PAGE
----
Coding Fosters Growth Mindset

I am a huge proponent of providing continual opportunities for kids to fail, go back and reflect, modify, and try again. Kids have a natural disposition to want to find out how the world works, and things like programming offer up a real-world way to explore the world and test theories. When I asked Graham about coding and thought processes, this is what he said:

“To me, programming is largely about creative problem-solving. Coding helped me learn that even the hardest problems can be solved, if you’re able to think logically and decompose them into smaller, solvable pieces. I’ve learned to keep the mindset that when I dig into a problem or subject [and discover] that it’s almost always not as hard as it appears. That the best way to get somewhere is to start. It really doesn’t matter if you’re starting in exactly the right place — the key is to start.”

Programming also helped Graham get over a feeling of impostor syndrome. “Everyone suffers from impostor syndrome to some degree,” he told me. “We are not doing anyone any favors by making it seem hard, or something which only smart people do. It’s really not that hard, though it took me many years to dive in and start figuring out how things work.”

Coding Teaches Creative Problem-Solving

College and the workforce seem light-years away to those of us with young kids, and we can only guess at what the future holds for schools with the advancement of technology. That said, it’s a pretty sure bet that students with the ability to think through problems and devise creative solutions to those problems will have better career opportunities than those who don’t.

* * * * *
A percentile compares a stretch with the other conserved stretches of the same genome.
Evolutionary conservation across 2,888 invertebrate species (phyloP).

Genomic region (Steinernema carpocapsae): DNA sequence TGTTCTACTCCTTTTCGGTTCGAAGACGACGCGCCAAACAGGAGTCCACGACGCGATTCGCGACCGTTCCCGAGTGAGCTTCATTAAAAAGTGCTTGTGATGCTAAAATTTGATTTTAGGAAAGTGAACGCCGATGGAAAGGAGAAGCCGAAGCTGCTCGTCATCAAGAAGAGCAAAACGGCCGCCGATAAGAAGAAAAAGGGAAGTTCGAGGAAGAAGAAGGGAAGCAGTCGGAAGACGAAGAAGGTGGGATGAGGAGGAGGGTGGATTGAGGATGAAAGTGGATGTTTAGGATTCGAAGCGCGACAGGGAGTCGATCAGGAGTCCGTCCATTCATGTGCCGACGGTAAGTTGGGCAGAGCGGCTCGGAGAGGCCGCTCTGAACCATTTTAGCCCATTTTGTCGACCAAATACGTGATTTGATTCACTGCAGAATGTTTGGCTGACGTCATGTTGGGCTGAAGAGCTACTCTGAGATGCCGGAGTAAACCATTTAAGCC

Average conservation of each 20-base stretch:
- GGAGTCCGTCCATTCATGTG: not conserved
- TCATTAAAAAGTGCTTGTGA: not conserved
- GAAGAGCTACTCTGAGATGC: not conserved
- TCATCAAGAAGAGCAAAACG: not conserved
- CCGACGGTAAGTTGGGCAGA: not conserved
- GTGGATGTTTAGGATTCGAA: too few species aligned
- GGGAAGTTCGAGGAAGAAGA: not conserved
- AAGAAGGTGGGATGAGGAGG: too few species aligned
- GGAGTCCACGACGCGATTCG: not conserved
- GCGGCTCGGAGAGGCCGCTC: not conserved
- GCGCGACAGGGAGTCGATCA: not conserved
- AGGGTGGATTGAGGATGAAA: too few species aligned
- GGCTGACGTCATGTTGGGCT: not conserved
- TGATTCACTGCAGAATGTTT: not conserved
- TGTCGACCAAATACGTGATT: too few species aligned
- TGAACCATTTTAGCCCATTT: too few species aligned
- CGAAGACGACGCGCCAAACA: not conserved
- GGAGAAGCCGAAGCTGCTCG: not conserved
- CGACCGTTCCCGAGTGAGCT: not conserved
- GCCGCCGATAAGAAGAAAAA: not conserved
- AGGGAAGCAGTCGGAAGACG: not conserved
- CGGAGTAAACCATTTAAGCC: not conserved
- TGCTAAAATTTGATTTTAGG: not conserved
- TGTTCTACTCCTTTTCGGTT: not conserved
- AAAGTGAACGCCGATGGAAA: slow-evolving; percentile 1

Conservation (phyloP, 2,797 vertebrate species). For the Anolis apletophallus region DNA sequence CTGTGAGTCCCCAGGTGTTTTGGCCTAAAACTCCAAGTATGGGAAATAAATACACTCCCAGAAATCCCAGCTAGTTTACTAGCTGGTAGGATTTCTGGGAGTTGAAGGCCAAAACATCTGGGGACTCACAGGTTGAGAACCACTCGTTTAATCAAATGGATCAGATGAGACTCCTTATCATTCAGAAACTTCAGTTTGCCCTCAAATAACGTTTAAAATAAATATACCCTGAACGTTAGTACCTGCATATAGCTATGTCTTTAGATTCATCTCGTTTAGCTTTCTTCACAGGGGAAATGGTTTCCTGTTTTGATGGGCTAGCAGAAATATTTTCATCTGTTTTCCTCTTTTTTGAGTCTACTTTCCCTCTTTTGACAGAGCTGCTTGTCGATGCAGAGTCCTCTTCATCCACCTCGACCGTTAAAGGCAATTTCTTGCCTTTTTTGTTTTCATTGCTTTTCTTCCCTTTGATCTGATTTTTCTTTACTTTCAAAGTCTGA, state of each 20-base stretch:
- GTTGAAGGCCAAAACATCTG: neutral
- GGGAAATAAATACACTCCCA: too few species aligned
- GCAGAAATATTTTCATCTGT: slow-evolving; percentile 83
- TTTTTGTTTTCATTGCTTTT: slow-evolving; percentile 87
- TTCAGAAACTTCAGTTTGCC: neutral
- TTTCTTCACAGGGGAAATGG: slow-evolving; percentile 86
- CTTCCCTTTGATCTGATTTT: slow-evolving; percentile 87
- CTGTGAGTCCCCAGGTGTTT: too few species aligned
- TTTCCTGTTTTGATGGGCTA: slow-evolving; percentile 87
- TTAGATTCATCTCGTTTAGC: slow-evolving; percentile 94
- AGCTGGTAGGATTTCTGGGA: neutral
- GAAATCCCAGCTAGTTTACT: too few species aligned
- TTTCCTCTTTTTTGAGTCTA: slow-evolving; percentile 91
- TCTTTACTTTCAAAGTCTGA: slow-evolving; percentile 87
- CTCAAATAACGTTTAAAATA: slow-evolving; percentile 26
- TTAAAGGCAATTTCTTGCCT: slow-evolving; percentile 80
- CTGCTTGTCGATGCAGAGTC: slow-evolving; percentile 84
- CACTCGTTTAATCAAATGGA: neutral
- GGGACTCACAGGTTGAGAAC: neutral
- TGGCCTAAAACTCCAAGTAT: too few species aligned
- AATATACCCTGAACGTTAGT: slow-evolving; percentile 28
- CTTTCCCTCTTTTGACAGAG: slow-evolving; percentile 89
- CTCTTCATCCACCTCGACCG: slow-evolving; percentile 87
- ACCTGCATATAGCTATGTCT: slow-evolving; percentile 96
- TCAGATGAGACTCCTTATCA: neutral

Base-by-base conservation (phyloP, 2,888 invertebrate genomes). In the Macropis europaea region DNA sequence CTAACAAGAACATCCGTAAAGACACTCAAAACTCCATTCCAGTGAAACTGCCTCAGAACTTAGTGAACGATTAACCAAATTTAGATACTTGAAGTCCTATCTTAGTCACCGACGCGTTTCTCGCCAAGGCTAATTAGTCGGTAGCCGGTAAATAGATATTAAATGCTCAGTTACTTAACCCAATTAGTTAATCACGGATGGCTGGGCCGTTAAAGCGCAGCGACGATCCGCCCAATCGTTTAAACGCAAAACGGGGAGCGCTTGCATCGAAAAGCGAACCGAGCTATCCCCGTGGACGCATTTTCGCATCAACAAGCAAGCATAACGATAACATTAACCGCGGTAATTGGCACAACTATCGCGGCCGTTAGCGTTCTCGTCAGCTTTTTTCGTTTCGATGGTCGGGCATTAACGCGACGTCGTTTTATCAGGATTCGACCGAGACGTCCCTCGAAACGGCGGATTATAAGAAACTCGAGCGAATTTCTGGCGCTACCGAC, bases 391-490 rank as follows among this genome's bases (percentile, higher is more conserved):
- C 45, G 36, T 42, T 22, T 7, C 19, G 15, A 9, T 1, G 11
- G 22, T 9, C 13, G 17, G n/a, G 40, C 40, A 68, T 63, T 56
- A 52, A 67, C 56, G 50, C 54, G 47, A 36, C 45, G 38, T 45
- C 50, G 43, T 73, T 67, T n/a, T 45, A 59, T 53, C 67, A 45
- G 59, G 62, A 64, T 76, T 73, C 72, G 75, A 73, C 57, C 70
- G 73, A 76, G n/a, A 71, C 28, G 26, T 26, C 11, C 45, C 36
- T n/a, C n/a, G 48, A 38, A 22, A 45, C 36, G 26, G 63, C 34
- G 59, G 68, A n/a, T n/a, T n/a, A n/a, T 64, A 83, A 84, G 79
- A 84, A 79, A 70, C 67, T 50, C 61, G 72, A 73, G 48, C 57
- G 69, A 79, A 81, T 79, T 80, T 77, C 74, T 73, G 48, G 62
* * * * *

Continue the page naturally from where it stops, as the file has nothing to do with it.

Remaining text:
So how, as parents, can we foster this type of thinking?

“Ultimately teaching children how to learn, how to solve problems, and how to have perseverance, will be the most important skill for an uncertain and ever changing future,” Graham told me. “Programming is one way to do this. I would suggest it’s a good way too. Just like learning what multiplication is, is far more important than memorizing your times tables, programming is learning how to do creative problem solving in a discrete environment with known rules.”

Even though I am a champion of programming in schools, through this interview I discovered I was still predisposed to thinking that coding reinforces skills like logical reasoning, precision, and mathematical thinking. But Graham reminded me that coding is so much more.

“One should think of it as a creative act. Just like creating art, you start with raw materials, some constraints, and you end up with something new. If we can realize that programming lives very much in the intersection of math, logic and art, we can appeal to far more kids than if we think of it as a technical discipline.”

I think this is an even better moment for a mic drop than my SQL joke. But you are all still welcome to use it if you ever need to impress anyone. I won’t tell.

By Audrey Lee, an educator with 20 years of experience and an expert on standards-aligned instruction and blended learning. 

Leave a Reply